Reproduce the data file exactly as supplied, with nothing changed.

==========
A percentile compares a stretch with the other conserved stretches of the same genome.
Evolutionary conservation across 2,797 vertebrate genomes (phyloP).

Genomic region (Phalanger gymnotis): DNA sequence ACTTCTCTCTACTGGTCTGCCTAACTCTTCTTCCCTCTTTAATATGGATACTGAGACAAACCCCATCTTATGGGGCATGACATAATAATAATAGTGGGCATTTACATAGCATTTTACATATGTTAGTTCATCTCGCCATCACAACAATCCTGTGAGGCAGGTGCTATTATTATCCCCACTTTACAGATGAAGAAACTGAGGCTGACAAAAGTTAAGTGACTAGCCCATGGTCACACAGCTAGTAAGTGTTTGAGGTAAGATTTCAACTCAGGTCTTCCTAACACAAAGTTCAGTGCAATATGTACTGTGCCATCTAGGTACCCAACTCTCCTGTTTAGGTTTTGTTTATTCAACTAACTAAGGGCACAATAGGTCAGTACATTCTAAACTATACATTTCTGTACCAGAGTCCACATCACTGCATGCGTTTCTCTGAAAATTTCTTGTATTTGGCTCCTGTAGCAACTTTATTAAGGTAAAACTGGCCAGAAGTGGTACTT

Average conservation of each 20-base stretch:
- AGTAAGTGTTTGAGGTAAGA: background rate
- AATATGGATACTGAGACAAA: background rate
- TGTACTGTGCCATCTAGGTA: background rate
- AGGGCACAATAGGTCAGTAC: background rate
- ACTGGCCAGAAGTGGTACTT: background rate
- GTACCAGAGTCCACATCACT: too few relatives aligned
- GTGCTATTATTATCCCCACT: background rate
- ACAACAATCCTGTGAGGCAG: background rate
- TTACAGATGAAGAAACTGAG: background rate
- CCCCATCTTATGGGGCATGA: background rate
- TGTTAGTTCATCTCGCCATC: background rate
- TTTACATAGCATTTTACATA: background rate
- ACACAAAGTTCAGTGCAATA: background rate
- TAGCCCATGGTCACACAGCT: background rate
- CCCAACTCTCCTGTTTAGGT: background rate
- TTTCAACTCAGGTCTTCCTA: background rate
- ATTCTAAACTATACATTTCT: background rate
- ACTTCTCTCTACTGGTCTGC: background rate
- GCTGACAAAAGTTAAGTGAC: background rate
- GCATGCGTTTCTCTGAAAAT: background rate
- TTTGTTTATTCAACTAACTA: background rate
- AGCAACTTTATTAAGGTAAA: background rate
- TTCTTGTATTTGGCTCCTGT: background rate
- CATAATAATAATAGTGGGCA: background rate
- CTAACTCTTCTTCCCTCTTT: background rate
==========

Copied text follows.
A percentile compares a stretch with the other conserved stretches of the same genome.
Evolutionary conservation across 2,797 vertebrate genomes (phyloP).

Genomic region (Phalanger gymnotis): DNA sequence ACTTCTCTCTACTGGTCTGCCTAACTCTTCTTCCCTCTTTAATATGGATACTGAGACAAACCCCATCTTATGGGGCATGACATAATAATAATAGTGGGCATTTACATAGCATTTTACATATGTTAGTTCATCTCGCCATCACAACAATCCTGTGAGGCAGGTGCTATTATTATCCCCACTTTACAGATGAAGAAACTGAGGCTGACAAAAGTTAAGTGACTAGCCCATGGTCACACAGCTAGTAAGTGTTTGAGGTAAGATTTCAACTCAGGTCTTCCTAACACAAAGTTCAGTGCAATATGTACTGTGCCATCTAGGTACCCAACTCTCCTGTTTAGGTTTTGTTTATTCAACTAACTAAGGGCACAATAGGTCAGTACATTCTAAACTATACATTTCTGTACCAGAGTCCACATCACTGCATGCGTTTCTCTGAAAATTTCTTGTATTTGGCTCCTGTAGCAACTTTATTAAGGTAAAACTGGCCAGAAGTGGTACTT

Average conservation of each 20-base stretch:
- AGTAAGTGTTTGAGGTAAGA: background rate
- AATATGGATACTGAGACAAA: background rate
- TGTACTGTGCCATCTAGGTA: background rate
- AGGGCACAATAGGTCAGTAC: background rate
- ACTGGCCAGAAGTGGTACTT: background rate
- GTACCAGAGTCCACATCACT: too few relatives aligned
- GTGCTATTATTATCCCCACT: background rate
- ACAACAATCCTGTGAGGCAG: background rate
- TTACAGATGAAGAAACTGAG: background rate
- CCCCATCTTATGGGGCATGA: background rate
- TGTTAGTTCATCTCGCCATC: background rate
- TTTACATAGCATTTTACATA: background rate
- ACACAAAGTTCAGTGCAATA: background rate
- TAGCCCATGGTCACACAGCT: background rate
- CCCAACTCTCCTGTTTAGGT: background rate
- TTTCAACTCAGGTCTTCCTA: background rate
- ATTCTAAACTATACATTTCT: background rate
- ACTTCTCTCTACTGGTCTGC: background rate
- GCTGACAAAAGTTAAGTGAC: background rate
- GCATGCGTTTCTCTGAAAAT: background rate
- TTTGTTTATTCAACTAACTA: background rate
- AGCAACTTTATTAAGGTAAA: background rate
- TTCTTGTATTTGGCTCCTGT: background rate
- CATAATAATAATAGTGGGCA: background rate
- CTAACTCTTCTTCCCTCTTT: background rate